NEW LABOUR managed to spin a five-year delay over making companies accountable for deaths at work into a dramatic new initiative on Tuesday. Tony Blair promised to introduce a 'corporate killing law' in the 1997 general election manifesto.
But the government is only responding now after pressure from families of those killed in such tragedies as the 1999 Ladbroke Grove rail crash. At present a company can only be charged if a director can be proved responsible under manslaughter laws.
Unions and safety campaigners have been pushing for the law to be extended. The government's belated legislation could move in that direction. But it has given assurances to the bosses' CBI that new laws will not be too burdensome. The Home Office's consultation document also exempted 'Crown bodies' - that is a large number of government employers.
Life is worth just £25,000
ANY NEW law will come too late for the 14 building workers killed at work over the last six weeks. And it will not guarantee an end to the kind of sentences handed out in Hull Crown Court in February.
Teglagaard Hardwood and its managing director, John Horner, pleaded guilty to manslaughter charges after a stack of hardwood planks fell on 18 year old Christopher Longrigg, killing him.
The company was fined just £25,000 and John Horner given a 15 month suspended sentence. His is one of only a handful of successful prosecutions over deaths at work.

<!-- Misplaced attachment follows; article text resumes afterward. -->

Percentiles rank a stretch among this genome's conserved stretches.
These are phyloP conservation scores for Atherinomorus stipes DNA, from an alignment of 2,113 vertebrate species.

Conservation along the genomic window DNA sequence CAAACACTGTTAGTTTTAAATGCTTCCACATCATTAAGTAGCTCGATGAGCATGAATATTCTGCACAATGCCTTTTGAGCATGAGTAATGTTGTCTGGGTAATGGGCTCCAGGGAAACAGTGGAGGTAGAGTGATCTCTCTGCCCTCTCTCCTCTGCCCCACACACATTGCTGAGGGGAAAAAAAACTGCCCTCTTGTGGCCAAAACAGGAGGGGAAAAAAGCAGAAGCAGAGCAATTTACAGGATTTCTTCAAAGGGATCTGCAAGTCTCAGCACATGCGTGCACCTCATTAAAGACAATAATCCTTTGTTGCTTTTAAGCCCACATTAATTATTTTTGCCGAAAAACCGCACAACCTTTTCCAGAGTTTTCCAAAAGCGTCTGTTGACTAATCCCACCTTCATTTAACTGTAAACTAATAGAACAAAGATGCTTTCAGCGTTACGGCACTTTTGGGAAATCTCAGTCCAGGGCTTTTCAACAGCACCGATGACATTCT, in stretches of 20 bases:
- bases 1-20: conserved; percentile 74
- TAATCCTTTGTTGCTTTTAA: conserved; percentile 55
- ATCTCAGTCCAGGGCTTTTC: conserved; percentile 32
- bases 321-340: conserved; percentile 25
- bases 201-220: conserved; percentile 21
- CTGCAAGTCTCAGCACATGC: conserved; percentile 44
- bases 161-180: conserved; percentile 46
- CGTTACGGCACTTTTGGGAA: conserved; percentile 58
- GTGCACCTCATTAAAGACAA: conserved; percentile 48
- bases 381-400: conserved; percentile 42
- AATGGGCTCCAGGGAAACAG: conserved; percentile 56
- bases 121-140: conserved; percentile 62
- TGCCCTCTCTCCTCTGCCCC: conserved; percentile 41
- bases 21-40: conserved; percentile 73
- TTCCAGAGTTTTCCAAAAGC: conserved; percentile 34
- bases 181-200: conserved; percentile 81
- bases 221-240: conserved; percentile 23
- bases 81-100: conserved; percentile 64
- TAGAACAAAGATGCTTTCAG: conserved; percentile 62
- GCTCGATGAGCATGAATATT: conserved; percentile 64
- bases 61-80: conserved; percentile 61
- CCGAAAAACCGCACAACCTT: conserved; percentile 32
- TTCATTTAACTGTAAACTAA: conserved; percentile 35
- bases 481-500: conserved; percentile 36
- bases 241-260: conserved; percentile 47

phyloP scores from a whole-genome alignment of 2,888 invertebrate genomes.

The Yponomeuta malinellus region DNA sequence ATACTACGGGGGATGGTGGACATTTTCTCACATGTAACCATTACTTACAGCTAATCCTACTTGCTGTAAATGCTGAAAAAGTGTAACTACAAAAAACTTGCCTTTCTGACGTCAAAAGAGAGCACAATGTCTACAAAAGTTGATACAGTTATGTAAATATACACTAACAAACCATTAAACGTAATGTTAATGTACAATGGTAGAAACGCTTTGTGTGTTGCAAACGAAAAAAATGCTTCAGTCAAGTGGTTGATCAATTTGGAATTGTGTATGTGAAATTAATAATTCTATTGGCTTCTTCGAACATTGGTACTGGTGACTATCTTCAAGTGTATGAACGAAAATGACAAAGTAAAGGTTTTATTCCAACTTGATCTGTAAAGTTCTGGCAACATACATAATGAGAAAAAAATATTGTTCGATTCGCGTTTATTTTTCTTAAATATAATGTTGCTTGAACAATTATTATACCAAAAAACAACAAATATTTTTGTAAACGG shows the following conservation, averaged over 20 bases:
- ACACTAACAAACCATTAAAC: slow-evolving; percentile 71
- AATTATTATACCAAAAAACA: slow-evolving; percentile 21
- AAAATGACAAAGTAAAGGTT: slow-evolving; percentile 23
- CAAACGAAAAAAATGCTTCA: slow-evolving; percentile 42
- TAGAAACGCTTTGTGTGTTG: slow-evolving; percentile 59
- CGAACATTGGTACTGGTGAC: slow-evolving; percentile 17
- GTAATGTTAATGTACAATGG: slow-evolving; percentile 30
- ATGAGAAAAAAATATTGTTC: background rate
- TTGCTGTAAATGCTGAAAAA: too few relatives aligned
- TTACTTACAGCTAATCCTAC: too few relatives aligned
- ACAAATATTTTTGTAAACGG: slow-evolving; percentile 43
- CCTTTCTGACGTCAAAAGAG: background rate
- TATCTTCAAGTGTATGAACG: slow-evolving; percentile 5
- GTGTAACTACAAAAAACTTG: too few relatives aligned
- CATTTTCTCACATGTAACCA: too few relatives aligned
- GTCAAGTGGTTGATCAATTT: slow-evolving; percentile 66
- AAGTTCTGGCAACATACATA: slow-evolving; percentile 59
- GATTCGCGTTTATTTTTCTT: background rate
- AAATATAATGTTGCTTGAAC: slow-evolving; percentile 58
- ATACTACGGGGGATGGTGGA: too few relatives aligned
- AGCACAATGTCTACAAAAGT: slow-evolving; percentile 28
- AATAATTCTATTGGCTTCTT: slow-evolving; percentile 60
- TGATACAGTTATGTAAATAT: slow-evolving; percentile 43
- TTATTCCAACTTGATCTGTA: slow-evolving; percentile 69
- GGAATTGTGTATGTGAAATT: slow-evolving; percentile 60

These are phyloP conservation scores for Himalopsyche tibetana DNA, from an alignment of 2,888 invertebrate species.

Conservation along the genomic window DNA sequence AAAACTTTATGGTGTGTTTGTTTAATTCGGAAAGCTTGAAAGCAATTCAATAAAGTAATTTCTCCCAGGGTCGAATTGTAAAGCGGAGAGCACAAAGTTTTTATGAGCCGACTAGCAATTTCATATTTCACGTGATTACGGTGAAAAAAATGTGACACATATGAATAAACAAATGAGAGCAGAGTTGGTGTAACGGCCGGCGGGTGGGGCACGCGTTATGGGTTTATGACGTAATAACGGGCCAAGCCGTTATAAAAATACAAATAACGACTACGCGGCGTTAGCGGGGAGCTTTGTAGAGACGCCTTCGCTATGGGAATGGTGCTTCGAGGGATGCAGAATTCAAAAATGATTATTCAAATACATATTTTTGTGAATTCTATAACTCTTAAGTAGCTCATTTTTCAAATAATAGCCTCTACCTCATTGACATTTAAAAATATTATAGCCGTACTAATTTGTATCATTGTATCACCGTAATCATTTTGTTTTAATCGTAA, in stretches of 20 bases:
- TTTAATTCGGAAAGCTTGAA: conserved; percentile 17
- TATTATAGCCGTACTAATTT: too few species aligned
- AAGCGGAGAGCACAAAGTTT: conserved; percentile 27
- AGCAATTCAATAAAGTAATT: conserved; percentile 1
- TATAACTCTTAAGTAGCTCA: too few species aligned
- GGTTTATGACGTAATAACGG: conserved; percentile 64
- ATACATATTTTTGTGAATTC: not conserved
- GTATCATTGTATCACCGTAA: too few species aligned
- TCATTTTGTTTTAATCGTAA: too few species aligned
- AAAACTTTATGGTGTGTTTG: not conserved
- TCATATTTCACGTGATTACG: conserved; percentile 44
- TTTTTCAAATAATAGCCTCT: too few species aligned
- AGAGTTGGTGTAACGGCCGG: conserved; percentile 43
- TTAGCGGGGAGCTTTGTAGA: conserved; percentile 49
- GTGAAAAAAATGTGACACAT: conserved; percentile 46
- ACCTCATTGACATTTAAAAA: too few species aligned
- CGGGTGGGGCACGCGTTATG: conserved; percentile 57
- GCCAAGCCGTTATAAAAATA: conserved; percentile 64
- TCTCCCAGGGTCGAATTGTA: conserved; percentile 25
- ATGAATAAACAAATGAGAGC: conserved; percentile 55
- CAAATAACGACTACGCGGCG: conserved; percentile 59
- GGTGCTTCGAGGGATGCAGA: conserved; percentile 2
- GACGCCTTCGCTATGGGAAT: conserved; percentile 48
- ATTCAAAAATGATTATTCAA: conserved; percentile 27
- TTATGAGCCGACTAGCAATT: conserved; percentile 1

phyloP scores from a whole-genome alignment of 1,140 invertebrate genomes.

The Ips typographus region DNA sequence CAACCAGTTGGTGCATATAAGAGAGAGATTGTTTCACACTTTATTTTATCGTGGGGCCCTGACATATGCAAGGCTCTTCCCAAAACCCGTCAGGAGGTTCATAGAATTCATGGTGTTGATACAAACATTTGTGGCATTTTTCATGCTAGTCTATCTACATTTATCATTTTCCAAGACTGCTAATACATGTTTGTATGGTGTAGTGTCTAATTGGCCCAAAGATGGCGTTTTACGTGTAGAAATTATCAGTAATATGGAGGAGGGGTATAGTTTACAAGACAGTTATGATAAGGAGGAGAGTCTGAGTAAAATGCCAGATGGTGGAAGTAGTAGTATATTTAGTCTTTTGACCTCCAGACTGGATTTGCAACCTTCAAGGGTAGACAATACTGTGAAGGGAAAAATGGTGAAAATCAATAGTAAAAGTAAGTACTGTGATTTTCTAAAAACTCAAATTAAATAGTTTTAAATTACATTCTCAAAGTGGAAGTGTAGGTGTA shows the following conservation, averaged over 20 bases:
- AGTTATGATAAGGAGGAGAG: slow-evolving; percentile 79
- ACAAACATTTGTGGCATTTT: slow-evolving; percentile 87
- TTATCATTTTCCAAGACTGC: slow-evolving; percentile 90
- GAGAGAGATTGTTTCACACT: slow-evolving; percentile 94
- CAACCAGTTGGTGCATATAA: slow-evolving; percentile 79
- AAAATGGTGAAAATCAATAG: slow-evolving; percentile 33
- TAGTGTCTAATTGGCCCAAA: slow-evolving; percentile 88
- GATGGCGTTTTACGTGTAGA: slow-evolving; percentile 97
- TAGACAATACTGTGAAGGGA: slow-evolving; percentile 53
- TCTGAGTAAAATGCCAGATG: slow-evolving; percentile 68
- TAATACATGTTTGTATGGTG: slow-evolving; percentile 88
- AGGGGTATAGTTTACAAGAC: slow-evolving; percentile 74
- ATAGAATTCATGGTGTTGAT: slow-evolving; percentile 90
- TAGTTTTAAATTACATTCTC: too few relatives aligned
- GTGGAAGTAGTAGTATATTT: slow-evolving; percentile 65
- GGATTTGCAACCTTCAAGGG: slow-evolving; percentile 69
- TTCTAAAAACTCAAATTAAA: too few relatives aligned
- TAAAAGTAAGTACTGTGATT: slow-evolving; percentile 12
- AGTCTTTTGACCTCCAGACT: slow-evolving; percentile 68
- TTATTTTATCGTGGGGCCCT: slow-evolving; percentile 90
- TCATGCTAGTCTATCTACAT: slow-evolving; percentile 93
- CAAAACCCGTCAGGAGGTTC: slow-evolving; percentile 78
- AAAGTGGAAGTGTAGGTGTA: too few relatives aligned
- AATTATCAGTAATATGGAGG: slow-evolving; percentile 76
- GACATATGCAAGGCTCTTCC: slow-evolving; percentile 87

New Ladbroke Grove scandal
BRITISH TRANSPORT Police have reopened their investigation into the Ladbroke Grove rail disaster in which 31 people died. But Socialist Worker has learnt of worries inside the Health and Safety Executive that its rail inspectors could be charged as a result of cooperating with police inquiries.
The outrageous defence of Thames Trains at the crash inquiry was that the HSE was to blame for not forcing the company to obey regulations it should have been following anyway.
Survivors of Ladbroke Grove and other disasters say they do not want junior employees or inspectors scapegoated, but want top management held responsible. Yet the government is pushing through cuts to the HSE, which will make prosecutions more difficult and make it easier to blame inspectors.
The HSE has been told to make 5 percent cuts and 50 inspectors due to leave will not be replaced. Steve Kay, branch secretary of the inspectors' Prospect union, told Socialist Worker, 'We strongly want a new law on corporate killing. HSE inspectors will play a key role in investigations. But that has implications for resources.'